Ellie Violet Bramley

Between 11 and noon

Alex, Erwan, Mark, Mattias, Maxime, Ronnie, Xavier, and Rasha

Rasha Kahil
Rasha Kahil
Rasha Kahil
Rasha Kahil
Rasha Kahil
Rasha Kahil

On the face of it, this exhibition could appear to do to men what hundreds of years’ worth of male artists did to women – objectify them, beautify them, and ultimately, pacify and control them.


The exhibition literature explains one version of the ideas behind the exhibition: “The artist confronts herself and the 'object' of her desire with her infatuation without allowing 'it' to actively play a part. It is a controlled scenario where she imposes a meeting in her studio – between 11 and noon – and captures what these men represent to her, thus giving rise to a certain vulnerability in the sitter.”


On entering Karantina’s Running Horse Contemporary Art Space, you are confronted by the portraits of seven bare-chested men. Some are dark-haired, others are fairer, even Nordic-looking, one is bespectacled, some have keen eyes, others look mildly vacant. But there is an aesthetic thread running through the series – all look tousled, attractively rumpled, and have variations on the theme of facial hair and tattoos.


In front of each portrait sits a set of headphones. Placing them on you fall down a rabbit hole into the intimate, at once idiosyncratic – he smiles “a gum-baring smile, like I like them” – yet universal landscape that is this exhibition’s true setting. Despite the personality that the audio exudes – there are mentions of Radio 4 and joints smoked in the pastures of the Peak District, potato wedges, Guinness, whiskey and coke, and cheeseburgers, tapping boat shoes on the sticky floor of a night bus back to Shoreditch, Rockabilly tattoos, and salt and pepper hair (“more pepper than salt”) – you never escape the universality of the male/female relationship that is the central tenet of this project.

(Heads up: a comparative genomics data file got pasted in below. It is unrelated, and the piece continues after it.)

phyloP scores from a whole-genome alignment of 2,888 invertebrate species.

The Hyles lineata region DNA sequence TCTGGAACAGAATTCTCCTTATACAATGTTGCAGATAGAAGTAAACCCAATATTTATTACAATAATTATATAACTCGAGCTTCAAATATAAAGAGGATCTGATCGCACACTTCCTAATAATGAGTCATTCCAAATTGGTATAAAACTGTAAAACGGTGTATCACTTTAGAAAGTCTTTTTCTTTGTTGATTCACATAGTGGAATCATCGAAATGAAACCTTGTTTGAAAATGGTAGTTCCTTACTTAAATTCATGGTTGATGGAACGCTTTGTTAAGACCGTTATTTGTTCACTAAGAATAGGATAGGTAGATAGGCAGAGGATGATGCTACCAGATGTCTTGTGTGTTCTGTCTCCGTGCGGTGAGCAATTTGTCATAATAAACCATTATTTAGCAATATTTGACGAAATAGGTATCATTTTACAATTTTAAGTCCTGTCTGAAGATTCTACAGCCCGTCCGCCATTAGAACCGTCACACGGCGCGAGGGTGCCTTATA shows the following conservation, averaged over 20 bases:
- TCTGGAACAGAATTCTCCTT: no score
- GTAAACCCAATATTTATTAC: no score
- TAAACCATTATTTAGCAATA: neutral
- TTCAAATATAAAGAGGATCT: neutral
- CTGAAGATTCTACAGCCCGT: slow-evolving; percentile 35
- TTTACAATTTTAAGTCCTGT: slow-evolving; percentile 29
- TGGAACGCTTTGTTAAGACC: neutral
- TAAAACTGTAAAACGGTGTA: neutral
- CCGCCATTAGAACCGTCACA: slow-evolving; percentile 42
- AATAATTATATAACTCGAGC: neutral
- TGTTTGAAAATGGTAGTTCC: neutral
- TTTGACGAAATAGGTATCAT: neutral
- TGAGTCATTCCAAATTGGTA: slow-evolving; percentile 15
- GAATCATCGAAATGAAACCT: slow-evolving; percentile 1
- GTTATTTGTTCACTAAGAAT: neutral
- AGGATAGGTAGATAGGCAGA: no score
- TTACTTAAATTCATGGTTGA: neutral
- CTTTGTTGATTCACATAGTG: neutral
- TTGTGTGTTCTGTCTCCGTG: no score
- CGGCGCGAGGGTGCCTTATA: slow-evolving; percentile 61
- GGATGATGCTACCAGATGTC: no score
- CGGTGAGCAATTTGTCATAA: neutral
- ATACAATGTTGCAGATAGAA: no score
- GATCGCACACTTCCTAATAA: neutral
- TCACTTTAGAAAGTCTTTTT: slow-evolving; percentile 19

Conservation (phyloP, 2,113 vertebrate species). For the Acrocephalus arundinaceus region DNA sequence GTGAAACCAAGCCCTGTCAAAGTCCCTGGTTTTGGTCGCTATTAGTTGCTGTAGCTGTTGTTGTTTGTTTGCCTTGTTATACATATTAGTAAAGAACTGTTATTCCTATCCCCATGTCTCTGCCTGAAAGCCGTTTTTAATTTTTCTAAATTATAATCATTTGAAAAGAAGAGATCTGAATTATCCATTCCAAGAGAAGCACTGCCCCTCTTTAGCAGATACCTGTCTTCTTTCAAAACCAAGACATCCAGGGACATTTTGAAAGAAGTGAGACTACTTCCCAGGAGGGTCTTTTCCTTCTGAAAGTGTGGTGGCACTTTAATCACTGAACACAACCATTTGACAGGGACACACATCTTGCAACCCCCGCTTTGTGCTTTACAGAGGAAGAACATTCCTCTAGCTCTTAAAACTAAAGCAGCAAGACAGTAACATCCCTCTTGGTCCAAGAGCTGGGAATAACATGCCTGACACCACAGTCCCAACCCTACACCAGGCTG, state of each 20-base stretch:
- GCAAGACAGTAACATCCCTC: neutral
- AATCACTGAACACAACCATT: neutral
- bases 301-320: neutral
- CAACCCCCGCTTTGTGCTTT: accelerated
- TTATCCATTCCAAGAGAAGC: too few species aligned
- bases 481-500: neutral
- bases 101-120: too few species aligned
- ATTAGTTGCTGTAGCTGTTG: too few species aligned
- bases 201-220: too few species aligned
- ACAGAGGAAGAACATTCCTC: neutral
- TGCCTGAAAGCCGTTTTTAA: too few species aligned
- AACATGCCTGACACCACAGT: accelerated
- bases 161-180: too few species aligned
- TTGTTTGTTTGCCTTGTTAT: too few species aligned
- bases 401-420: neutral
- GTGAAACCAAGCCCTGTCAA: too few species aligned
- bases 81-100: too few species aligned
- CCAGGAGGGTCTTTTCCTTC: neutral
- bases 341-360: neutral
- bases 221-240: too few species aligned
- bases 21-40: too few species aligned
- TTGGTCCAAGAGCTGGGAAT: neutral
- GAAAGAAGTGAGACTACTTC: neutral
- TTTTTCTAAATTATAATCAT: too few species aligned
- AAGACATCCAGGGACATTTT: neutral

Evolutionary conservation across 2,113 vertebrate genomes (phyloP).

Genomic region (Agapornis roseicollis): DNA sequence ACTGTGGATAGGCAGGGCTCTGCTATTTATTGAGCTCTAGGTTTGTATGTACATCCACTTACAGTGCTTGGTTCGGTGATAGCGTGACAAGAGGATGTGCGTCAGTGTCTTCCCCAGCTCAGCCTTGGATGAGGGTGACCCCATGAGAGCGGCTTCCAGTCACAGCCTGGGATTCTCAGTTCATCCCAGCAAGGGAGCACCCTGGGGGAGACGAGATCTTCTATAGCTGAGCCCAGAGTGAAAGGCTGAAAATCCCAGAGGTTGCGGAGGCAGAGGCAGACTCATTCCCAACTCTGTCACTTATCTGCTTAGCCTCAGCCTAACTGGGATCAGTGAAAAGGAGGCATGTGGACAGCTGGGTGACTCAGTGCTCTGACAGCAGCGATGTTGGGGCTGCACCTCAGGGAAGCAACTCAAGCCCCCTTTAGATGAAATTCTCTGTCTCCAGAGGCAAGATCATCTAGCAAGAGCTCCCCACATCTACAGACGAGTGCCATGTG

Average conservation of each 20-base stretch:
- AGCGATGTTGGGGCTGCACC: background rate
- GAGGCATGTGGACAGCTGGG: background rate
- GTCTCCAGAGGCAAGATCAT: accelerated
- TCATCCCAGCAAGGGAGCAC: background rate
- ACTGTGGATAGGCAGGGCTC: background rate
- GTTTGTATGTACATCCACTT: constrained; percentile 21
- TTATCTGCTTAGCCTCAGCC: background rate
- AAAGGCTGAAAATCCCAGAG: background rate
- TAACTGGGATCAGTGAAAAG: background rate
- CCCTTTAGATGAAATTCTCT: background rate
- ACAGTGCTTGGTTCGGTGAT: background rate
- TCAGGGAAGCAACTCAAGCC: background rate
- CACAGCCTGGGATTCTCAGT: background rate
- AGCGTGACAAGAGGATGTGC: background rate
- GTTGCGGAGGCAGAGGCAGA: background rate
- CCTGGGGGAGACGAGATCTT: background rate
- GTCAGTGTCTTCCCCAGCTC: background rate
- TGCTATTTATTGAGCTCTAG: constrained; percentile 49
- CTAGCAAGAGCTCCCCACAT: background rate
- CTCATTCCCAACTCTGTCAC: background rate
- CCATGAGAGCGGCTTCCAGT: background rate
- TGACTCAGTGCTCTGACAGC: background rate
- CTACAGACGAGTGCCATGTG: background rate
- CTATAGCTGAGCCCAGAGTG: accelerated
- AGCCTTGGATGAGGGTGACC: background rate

You are allowed to insert yourself as a visitor into the work via the audio landscape. In this world, the photographed men are given their identities back: their strawberry blonde moustaches, long fingers, permanent smirks, tilted heads, and tattooed torsos have life breathed back into them by the words you listen to. The objectification of much traditional portraiture (and of your initial experience of these particular portraits) has been subverted, and to alluring effect. 


Rasha Kahil, the Lebanese-born, London-based artist whose work this is, is well aware of the subversion at play, having used it in a previous project, ‘In Your Home’, where she took nude self-portraits of herself in other peoples’ houses around the world over the course of three years, all without the homeowners’ knowing (in her own words, she “intuitively and secretly appropriated other people’s private spaces with my own nude body.”) Speaking to NOW, she explains, “I have tapped into the idea of the objectification of the body through photography, I have done an awful lot of portraits of women, but it was always something that I played with as a reference… I’m very aware of it and I use it to create a new meaning. When you’re aware of it, it takes it in a different direction.”


She continues: “with the men it’s the same sort of thing that you do with women. In a way they’re objectified – they’ve removed their clothing and they’re a body, so I play with the same sort of references, but because I’m a woman and because I’m attracted sensually to these men, it gives a different meaning, it becomes more personal.”